But conversely, significant minorities of folks don’t know borrowing from a 401(k) retirement account, say for a downpayment on a house, can lower their scores. Ditto for not paying a simple parking ticket on time. They also didn’t know that opening several credit card accounts at the same time, say to buy furniture for that new house or to take advantage of offers for free travel points or miles, might lower their scores.
Of course, checking the accuracy of information in your credit files is important. After all, that’s the info on which your scores are based, and some data could be incorrect. But 33 percent of the respondents to the CFA study, which is based on responses from 1,002 adults, didn’t know that.
Young adults turn to people they know for advice
The Ally Bank study also is quite revealing. For example, it found that young adults are twice as likely as older people to turn to friends and family for tips on how to handle their personal finances — rather than rely on the ever-growing reams of online articles that are available.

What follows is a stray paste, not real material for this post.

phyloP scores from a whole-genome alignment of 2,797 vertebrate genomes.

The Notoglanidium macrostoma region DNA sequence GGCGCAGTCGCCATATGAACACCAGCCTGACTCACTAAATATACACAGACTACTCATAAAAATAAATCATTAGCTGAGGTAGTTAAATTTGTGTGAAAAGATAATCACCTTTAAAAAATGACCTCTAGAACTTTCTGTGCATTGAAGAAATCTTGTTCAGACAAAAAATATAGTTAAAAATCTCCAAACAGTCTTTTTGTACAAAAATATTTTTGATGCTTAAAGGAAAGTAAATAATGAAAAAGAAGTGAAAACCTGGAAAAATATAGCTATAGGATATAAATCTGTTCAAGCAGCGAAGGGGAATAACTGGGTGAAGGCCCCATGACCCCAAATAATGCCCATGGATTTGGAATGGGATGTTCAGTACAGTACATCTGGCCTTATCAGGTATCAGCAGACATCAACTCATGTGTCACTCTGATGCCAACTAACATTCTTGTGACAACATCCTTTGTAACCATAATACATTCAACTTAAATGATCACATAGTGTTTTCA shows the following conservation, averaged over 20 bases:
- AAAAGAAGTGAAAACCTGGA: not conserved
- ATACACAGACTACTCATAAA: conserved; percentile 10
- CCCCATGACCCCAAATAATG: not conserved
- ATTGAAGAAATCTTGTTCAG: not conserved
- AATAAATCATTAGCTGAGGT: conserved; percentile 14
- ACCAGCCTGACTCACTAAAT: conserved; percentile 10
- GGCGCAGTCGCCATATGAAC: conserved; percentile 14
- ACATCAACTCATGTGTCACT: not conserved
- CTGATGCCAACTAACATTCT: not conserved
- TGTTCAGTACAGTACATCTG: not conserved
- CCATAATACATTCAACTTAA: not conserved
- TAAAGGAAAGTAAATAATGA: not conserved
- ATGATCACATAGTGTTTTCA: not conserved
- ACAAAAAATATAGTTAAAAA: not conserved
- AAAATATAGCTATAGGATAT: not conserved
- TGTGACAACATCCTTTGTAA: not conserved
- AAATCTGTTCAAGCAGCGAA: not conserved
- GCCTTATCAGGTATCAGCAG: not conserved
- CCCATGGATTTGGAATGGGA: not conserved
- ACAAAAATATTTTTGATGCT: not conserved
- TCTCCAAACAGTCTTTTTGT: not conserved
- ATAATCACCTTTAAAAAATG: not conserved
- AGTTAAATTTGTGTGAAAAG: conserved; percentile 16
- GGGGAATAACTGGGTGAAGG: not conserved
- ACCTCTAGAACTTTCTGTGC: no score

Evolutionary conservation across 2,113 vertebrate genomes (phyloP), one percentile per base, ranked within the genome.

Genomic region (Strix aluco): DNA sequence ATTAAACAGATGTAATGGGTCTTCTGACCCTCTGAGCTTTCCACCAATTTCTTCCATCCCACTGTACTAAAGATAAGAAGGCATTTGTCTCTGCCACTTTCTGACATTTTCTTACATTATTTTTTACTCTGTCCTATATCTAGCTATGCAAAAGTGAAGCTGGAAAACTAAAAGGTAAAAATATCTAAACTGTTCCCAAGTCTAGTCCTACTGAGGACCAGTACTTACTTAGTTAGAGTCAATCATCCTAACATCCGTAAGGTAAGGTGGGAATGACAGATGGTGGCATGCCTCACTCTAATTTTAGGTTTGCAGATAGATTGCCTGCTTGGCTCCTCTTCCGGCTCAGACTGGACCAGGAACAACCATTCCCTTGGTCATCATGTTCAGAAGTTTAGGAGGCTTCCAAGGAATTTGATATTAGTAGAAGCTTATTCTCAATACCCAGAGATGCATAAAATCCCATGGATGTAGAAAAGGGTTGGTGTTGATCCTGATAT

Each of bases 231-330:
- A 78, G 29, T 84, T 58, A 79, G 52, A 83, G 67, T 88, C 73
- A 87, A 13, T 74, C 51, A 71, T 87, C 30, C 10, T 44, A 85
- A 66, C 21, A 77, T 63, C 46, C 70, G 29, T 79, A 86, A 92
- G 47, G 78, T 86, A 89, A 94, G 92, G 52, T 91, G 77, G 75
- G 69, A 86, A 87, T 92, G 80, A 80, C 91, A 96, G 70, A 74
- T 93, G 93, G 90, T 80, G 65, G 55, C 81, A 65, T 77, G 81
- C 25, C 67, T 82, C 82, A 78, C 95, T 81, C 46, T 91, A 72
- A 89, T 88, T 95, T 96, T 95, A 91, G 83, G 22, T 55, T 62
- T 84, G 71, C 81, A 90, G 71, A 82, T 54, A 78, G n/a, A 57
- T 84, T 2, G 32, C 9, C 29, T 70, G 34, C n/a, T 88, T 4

It’s no wonder, then, that the survey found that 60 percent of all adults now believe personal finance courses should be taught in high school. And there seems to be progress on that front: Recent graduates are three times more likely to have learned about personal finance in school than older adults, the survey found. Still, slightly more than half would like to know how to handle their finances better.
Toward that end, Ally has developed four Wallet Wise courses that can be found online. The classes cover budgeting, credit, banking and investment, and automobile financing. CFA and Vantage Score also have an online quiz people can take to update their understanding on credit scoring. But a variety of banks have their own “financial wellness” tools that they make available to the public as well.